Not only did the younger generation respond to Sgt. Pepper, but for the first time the older generation took a serious look at the Beatles and their music. Sgt. Pepper caused many adults, including parents, professors and business executives, to start taking the Beatles and rock music seriously. It was the first rock album that many people bought, and consequently, average adults started to formulate their own views on the Beatles’ music.

According to Time, Tom Leland, an Atlanta psychiatrist, stated that on Sgt. Pepper the Beatles were “speaking in an existential way about the meaningless of actuality.” Also reported in Time, Robert Tusler, a teacher of 20th century music at UCLA, declared that The Beatles “made an enormous contribution to electronic music.”

Some adults proclaimed that with the release of Sgt. Pepper, popular music had progressed into an art form. According to Time, musicologist Henry Pleasants declared, “The Beatles are where music is right now.”

This sudden change in perspectives on rock music may have been strongly influenced by the gradual progression of the Beatles’ music. The sharp contrast from the Beatles’ earlier music to the later music of Sgt. Pepper was a drastic change from simplicity to complexity. This metamorphosis, which also reflected the changing of the times, resulted from The Beatles desire to grow, experiment and expand their horizons.

This progression caused people to recognize the dramatic effect of popular music as art. Jack Kroll of Newsweek compared the Beatles to other artistic writers: “…loss of innocence is, increasingly, their theme and the theme of more ‘serious’ new art from the stories of Donald Barthelme to the plays of Harold Pinter.”

Sgt. Pepper’s Lonely Hearts Club Band definitely set a new standard of achievement in popular music due to the immense positive response it received almost everywhere. As Jim Hoagland declared in The Washington Post in 1967, “music may never be the same again.” And it wasn’t.

In 1987, on its 20th anniversary, it was voted the greatest album of all time by a worldwide panel of critics. Looking back on the album in retrospect, it obviously had weaknesses. Richard Harrington claimed in The Washington Post in 1987 that the only songs that hold up well are: “With A Little Help From My Friends,” “She’s Leaving Home,” “Getting Better” and “A Day in the Life.” However, he still agreed that the album had tremendous influence over the music industry and the American public.

The music industry changed in several ways after the release of Sgt. Pepper. Since the album took four months to make at a cost of approximately $100,000, the record business began its transformation into a billion dollar industry. Consequently, the album format was emphasized, and recording and marketing techniques were reshaped. After Sgt. Pepper introduced the idea of a “concept album”, this idea was widely imitated. Also no respectable rock star would ever again put out a dull album cover.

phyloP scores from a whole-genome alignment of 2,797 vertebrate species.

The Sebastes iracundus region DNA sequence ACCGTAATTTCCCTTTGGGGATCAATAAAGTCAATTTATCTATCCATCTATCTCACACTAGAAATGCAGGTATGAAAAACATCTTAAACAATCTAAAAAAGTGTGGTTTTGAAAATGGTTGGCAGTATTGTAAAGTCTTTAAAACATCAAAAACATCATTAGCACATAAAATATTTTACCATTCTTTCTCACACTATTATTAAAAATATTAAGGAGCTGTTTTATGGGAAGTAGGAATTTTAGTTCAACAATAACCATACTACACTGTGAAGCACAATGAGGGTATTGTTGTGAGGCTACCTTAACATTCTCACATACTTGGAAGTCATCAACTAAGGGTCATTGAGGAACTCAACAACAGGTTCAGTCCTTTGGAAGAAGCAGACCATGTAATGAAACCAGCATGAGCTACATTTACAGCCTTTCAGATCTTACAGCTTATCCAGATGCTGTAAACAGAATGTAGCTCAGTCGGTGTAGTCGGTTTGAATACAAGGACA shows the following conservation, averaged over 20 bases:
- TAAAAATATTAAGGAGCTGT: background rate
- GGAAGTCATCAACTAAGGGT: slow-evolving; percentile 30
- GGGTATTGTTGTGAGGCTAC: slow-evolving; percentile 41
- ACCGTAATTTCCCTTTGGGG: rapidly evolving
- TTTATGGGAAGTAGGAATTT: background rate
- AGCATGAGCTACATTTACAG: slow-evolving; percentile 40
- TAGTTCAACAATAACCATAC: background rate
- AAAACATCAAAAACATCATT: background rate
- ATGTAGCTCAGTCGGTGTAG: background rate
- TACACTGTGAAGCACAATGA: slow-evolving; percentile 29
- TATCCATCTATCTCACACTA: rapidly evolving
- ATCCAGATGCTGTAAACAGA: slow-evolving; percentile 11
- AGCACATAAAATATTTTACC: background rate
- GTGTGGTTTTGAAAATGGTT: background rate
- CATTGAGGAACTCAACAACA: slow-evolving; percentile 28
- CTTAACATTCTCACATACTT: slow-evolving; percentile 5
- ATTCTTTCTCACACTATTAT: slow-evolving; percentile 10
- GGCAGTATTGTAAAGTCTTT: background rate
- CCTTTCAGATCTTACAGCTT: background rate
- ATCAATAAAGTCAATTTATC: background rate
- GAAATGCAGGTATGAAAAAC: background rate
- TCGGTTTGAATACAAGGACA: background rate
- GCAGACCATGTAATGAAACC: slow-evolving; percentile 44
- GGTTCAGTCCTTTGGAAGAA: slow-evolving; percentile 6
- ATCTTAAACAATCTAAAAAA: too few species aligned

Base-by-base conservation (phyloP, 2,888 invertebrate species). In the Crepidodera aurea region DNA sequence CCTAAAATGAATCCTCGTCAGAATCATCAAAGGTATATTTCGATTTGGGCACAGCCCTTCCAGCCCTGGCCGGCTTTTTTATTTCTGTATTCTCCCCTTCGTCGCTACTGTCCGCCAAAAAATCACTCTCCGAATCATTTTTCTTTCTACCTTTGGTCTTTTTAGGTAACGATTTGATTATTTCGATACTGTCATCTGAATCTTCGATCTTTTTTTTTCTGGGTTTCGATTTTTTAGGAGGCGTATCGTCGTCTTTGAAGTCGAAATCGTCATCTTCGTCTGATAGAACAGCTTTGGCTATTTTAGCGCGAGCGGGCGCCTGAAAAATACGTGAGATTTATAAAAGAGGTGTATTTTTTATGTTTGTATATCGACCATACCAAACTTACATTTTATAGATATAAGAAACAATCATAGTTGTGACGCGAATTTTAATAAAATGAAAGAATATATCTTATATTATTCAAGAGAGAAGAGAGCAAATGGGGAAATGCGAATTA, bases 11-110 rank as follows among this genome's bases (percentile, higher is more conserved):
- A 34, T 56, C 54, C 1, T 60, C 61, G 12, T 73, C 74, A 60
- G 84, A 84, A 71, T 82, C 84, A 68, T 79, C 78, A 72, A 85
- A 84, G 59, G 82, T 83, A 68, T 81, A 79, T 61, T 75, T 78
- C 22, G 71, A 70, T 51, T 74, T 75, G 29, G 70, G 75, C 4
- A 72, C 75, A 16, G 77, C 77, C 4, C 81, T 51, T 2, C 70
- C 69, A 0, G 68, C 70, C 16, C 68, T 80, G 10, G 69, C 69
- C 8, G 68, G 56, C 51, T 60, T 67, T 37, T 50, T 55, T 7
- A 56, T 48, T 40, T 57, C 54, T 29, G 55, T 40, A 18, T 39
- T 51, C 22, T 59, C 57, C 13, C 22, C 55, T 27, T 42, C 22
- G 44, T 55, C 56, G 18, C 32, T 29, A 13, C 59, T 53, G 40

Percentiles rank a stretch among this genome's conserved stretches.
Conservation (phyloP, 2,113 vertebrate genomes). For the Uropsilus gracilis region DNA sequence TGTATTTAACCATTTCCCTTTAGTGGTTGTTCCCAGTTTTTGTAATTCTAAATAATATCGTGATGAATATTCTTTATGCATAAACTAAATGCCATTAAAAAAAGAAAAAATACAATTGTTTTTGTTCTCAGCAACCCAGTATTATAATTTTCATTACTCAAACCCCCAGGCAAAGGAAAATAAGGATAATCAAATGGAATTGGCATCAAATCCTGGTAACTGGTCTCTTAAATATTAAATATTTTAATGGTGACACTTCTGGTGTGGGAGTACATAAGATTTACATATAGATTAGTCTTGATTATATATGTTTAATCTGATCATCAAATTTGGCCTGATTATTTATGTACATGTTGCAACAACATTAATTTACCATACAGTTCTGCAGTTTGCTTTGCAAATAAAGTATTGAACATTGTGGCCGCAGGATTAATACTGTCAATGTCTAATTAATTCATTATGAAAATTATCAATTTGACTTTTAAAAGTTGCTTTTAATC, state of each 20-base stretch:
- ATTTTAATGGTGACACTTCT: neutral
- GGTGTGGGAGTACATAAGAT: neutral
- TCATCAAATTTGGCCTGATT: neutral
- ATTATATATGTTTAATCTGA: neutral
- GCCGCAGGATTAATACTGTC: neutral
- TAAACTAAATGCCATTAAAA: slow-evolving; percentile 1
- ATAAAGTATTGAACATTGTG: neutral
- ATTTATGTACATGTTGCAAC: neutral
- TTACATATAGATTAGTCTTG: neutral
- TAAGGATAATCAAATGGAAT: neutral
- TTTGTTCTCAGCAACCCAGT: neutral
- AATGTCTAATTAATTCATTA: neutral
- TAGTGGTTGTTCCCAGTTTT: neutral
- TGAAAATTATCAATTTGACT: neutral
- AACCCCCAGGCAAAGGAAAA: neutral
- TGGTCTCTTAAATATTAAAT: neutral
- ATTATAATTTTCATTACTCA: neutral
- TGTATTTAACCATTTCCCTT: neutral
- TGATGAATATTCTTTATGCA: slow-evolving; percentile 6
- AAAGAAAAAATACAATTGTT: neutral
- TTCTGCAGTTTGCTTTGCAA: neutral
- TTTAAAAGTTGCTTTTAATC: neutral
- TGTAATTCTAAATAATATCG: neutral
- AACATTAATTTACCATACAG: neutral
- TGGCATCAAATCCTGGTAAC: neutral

Immediately following Sgt. Pepper, there was an unprecedented amount of freedom of expression in rock songs. Due to the acceptance of rock as art, every major album could expect to be critically analyzed and examined like a new novel. This criticism is still prevalent today in such magazines as Rolling Stone, which also celebrates its 50th anniversary this year.

Sgt. Pepper also inspired a new age of studio experimentation and lavish productions. It is generally recognized that with Sgt. Pepper, the Beatles reached their peak in regards to experimentation and influence. This album was definitely seen as a turning point in the music industry.

Concerning American society, Sgt. Pepper also had a great influence. The music seemed to distill the moods of that time. It opened up the eyes of the people, young and old. The album accurately personified the psychedelic sixties. It reflected the beliefs and thoughts of the people, especially the youth.

Landgon Winner wrote in The New Yorker about the feeling evoked by the release of Sgt. Pepper: “The closest Western Civilization has come to unity since the Congress of Vienna in 1815 was the week the Sgt. Pepper album was released. For a brief while, the irreparably fragmented consciousness of the West was unified, as least in the minds of the young.”

Will there ever be another album/CD that will have as enormous an impact as Sgt. Pepper did? Judging from the 50 years since Sgt. Pepper‘s release, that seems highly doubtful.

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Copyright Daytrippin’. No part of the article text may be reprinted without permission from the author.

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John Lennon may have never started his first band, The Quarrymen, without best friend Pete Shotton

John Lennon Quarrymen

Sad news in the Beatles community to hear that Pete Shotton, John Lennon’s best friend growing up, died on March 24, 2017. He was 75 years old, born in 1941 – surprising that he was one year younger than John Lennon, since they were best friends in school.

Pete and John met in Sunday school when they were respectively, 6 and 7 years old. They also lived close to each other in Liverpool. They formed a small rowdy group of boys from the neighborhood which also included Nigel Whalley and Ivan Vaughn, who would play a pivotal role in Beatles history when he introduced Paul McCartney to John Lennon in 1957.